Naira Close Q2’22 In Huge Deficit

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CEM REPORT | Despite effort of the Central Bank of Nigeria (CBN) to defend the Naira, the currency has further fallen by N29 in the second quarter (Q2) of 2022.

The country last recorded such depreciation in Q3 2021 when the Naira fell by N44.

Although, at the official Investors and Exporters (I&E) market the Naira-US dollar exchange rate has remained stable around the N420/$1 region.

However, on the black market,  the currency has continued a dive towards N650/$1.

As at the 4th of July, the total amount of FX exchanged in the Investors and Exporters window was $47.56 million, a decrease from the previous trading session’s total of $78.86 million.

Forex turnover has averaged $67.67 million over the last three trading sessions, a significant decrease from the preceding three trading sessions’ average of $157.48 million.

As at 31st of March 2022, the black market rate was N587/$1, indicating a N29 decline in Q2 2022, also the Naira fell by N22 in the first quarter of 2022

While, the official exchange rate consolidated around the N425/$ region compared to N416/$1 at the beginning of the year.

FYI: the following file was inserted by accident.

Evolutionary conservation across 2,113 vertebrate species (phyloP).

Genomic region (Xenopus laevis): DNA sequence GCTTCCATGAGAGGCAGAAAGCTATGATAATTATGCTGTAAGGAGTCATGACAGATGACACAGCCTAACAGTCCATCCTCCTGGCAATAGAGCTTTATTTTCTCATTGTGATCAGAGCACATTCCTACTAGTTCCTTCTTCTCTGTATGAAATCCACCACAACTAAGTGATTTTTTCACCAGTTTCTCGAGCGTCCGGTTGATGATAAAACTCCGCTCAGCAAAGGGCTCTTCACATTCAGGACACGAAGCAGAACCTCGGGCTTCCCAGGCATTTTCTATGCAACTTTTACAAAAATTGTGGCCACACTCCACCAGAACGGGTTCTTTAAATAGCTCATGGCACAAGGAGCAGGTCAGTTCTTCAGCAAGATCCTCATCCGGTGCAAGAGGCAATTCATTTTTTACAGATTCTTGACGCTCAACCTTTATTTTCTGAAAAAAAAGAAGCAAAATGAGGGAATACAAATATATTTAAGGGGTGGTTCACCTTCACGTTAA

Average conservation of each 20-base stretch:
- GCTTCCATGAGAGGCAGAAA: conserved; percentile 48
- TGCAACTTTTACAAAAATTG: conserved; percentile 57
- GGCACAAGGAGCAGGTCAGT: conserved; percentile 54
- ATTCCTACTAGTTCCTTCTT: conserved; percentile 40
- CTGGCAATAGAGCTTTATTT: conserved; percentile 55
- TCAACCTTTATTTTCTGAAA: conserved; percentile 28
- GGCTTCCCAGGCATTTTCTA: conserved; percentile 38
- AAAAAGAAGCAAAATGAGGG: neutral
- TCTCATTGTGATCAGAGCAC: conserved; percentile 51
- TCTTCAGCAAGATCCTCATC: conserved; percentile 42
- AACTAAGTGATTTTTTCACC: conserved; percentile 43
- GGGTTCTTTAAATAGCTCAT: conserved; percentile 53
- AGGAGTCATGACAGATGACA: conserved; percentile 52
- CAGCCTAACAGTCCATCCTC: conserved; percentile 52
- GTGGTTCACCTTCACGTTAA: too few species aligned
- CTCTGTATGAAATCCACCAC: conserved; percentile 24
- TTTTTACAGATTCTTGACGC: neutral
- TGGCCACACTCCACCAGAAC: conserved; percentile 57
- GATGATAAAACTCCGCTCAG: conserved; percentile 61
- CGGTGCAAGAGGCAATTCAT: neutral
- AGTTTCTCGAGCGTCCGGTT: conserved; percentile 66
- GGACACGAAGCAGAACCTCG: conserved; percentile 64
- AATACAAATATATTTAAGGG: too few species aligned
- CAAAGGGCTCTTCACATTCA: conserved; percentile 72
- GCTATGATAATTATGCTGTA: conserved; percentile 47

Meanwhile, as at 10th of July, 2022, the black market exchange rate closed at N616/$1, indicating a N51 depreciation when compared to the N565/$1 on the 31st of December 2021.

The currency regulator has introduced a portfolio of regulations from restrictions on certain sector access to foreign exchange to barring the sale of dollars to BDCs.

Also, the RT200 scheme, which is designed to provide a N65 rebate on export revenues, to the dollar for naira initiative amongst others, are all in a bit to defend the naira.

However, this policies bore a backlash on the country’s foreign reserves, which have not been growing at the expected rate despite high oil prices.

Although, this can still be blamed on other factors like oil theft and Russia-Ukraine crisis, however, on a year-to-date basis, the reserve has lost $1.37 billion from $40.52 billion in December 2021 to $39.16 billion in June 2022.

In the month of June, the external reserve gained $671.63 million, on the back of $1.1 billion decline in the previous month.

The World Bank had earlier warned that the CBN multiple exchange rates, trade restrictions, and the financing of the public deficit, is damping the country’s business environment.

Meanwhile, the CBN has said that Nigerians’ import dependency is the cause of the falling Naira.

The apex Bank has since encouraged Nigerians to patronize locally made products to boost Nigeria’s economy and stop the Naira from depreciating further in the parallel market.

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